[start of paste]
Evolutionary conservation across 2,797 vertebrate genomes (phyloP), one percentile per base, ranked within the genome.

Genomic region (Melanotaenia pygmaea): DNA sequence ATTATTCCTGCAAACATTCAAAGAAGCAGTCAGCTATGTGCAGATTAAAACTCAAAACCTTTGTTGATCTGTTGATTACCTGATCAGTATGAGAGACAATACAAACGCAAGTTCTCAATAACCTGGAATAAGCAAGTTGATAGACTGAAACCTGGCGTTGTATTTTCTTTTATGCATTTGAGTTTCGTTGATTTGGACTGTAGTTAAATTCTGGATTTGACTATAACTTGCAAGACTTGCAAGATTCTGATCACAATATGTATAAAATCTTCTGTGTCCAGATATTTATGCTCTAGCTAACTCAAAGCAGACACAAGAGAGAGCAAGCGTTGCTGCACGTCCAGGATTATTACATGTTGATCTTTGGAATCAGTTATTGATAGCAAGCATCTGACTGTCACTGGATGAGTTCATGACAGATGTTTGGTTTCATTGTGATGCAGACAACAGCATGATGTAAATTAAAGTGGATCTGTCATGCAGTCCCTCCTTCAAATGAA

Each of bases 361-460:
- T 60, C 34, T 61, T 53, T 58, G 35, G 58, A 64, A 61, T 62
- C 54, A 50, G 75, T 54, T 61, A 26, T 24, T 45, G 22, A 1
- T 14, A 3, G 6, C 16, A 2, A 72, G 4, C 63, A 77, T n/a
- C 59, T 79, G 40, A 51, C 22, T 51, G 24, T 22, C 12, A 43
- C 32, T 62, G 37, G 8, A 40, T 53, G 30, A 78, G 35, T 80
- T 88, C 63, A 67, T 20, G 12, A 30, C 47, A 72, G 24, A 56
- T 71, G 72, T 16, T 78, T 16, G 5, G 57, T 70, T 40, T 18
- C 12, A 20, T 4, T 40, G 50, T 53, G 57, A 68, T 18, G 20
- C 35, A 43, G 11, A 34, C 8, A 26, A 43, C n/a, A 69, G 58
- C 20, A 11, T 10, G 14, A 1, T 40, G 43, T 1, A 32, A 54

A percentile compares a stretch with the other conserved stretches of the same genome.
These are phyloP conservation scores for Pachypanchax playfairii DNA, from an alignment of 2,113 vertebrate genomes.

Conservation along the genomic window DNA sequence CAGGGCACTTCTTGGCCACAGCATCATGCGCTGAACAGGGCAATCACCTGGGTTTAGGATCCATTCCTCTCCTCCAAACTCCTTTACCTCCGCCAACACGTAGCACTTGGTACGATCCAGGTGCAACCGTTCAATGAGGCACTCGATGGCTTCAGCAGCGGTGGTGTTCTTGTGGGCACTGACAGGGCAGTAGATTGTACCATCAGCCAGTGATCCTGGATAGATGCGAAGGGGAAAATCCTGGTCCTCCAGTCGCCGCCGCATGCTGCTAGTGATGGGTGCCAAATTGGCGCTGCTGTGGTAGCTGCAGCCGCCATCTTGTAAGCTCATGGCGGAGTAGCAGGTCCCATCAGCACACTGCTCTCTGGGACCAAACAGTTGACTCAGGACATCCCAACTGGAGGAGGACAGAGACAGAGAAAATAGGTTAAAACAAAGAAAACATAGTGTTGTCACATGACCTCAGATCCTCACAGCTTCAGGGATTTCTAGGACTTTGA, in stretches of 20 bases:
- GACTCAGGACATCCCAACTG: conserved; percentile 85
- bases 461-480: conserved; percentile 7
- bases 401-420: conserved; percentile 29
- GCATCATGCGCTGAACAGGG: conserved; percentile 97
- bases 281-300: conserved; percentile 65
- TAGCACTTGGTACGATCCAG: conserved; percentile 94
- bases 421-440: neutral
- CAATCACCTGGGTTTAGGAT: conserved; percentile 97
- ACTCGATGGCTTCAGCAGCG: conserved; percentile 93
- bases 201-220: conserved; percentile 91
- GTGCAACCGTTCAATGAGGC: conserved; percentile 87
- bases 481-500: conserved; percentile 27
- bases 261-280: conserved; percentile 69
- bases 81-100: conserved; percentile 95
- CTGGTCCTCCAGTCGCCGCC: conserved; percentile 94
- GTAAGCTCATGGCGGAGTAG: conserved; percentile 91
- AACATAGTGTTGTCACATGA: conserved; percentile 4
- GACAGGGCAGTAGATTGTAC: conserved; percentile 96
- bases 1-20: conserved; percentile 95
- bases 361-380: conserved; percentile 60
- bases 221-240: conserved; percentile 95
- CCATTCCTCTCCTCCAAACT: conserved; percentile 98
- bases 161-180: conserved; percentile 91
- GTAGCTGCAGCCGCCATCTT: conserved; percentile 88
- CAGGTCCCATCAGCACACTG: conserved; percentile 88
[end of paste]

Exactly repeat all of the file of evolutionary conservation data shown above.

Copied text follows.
Evolutionary conservation across 2,797 vertebrate genomes (phyloP), one percentile per base, ranked within the genome.

Genomic region (Melanotaenia pygmaea): DNA sequence ATTATTCCTGCAAACATTCAAAGAAGCAGTCAGCTATGTGCAGATTAAAACTCAAAACCTTTGTTGATCTGTTGATTACCTGATCAGTATGAGAGACAATACAAACGCAAGTTCTCAATAACCTGGAATAAGCAAGTTGATAGACTGAAACCTGGCGTTGTATTTTCTTTTATGCATTTGAGTTTCGTTGATTTGGACTGTAGTTAAATTCTGGATTTGACTATAACTTGCAAGACTTGCAAGATTCTGATCACAATATGTATAAAATCTTCTGTGTCCAGATATTTATGCTCTAGCTAACTCAAAGCAGACACAAGAGAGAGCAAGCGTTGCTGCACGTCCAGGATTATTACATGTTGATCTTTGGAATCAGTTATTGATAGCAAGCATCTGACTGTCACTGGATGAGTTCATGACAGATGTTTGGTTTCATTGTGATGCAGACAACAGCATGATGTAAATTAAAGTGGATCTGTCATGCAGTCCCTCCTTCAAATGAA

Each of bases 361-460:
- T 60, C 34, T 61, T 53, T 58, G 35, G 58, A 64, A 61, T 62
- C 54, A 50, G 75, T 54, T 61, A 26, T 24, T 45, G 22, A 1
- T 14, A 3, G 6, C 16, A 2, A 72, G 4, C 63, A 77, T n/a
- C 59, T 79, G 40, A 51, C 22, T 51, G 24, T 22, C 12, A 43
- C 32, T 62, G 37, G 8, A 40, T 53, G 30, A 78, G 35, T 80
- T 88, C 63, A 67, T 20, G 12, A 30, C 47, A 72, G 24, A 56
- T 71, G 72, T 16, T 78, T 16, G 5, G 57, T 70, T 40, T 18
- C 12, A 20, T 4, T 40, G 50, T 53, G 57, A 68, T 18, G 20
- C 35, A 43, G 11, A 34, C 8, A 26, A 43, C n/a, A 69, G 58
- C 20, A 11, T 10, G 14, A 1, T 40, G 43, T 1, A 32, A 54

A percentile compares a stretch with the other conserved stretches of the same genome.
These are phyloP conservation scores for Pachypanchax playfairii DNA, from an alignment of 2,113 vertebrate genomes.

Conservation along the genomic window DNA sequence CAGGGCACTTCTTGGCCACAGCATCATGCGCTGAACAGGGCAATCACCTGGGTTTAGGATCCATTCCTCTCCTCCAAACTCCTTTACCTCCGCCAACACGTAGCACTTGGTACGATCCAGGTGCAACCGTTCAATGAGGCACTCGATGGCTTCAGCAGCGGTGGTGTTCTTGTGGGCACTGACAGGGCAGTAGATTGTACCATCAGCCAGTGATCCTGGATAGATGCGAAGGGGAAAATCCTGGTCCTCCAGTCGCCGCCGCATGCTGCTAGTGATGGGTGCCAAATTGGCGCTGCTGTGGTAGCTGCAGCCGCCATCTTGTAAGCTCATGGCGGAGTAGCAGGTCCCATCAGCACACTGCTCTCTGGGACCAAACAGTTGACTCAGGACATCCCAACTGGAGGAGGACAGAGACAGAGAAAATAGGTTAAAACAAAGAAAACATAGTGTTGTCACATGACCTCAGATCCTCACAGCTTCAGGGATTTCTAGGACTTTGA, in stretches of 20 bases:
- GACTCAGGACATCCCAACTG: conserved; percentile 85
- bases 461-480: conserved; percentile 7
- bases 401-420: conserved; percentile 29
- GCATCATGCGCTGAACAGGG: conserved; percentile 97
- bases 281-300: conserved; percentile 65
- TAGCACTTGGTACGATCCAG: conserved; percentile 94
- bases 421-440: neutral
- CAATCACCTGGGTTTAGGAT: conserved; percentile 97
- ACTCGATGGCTTCAGCAGCG: conserved; percentile 93
- bases 201-220: conserved; percentile 91
- GTGCAACCGTTCAATGAGGC: conserved; percentile 87
- bases 481-500: conserved; percentile 27
- bases 261-280: conserved; percentile 69
- bases 81-100: conserved; percentile 95
- CTGGTCCTCCAGTCGCCGCC: conserved; percentile 94
- GTAAGCTCATGGCGGAGTAG: conserved; percentile 91
- AACATAGTGTTGTCACATGA: conserved; percentile 4
- GACAGGGCAGTAGATTGTAC: conserved; percentile 96
- bases 1-20: conserved; percentile 95
- bases 361-380: conserved; percentile 60
- bases 221-240: conserved; percentile 95
- CCATTCCTCTCCTCCAAACT: conserved; percentile 98
- bases 161-180: conserved; percentile 91
- GTAGCTGCAGCCGCCATCTT: conserved; percentile 88
- CAGGTCCCATCAGCACACTG: conserved; percentile 88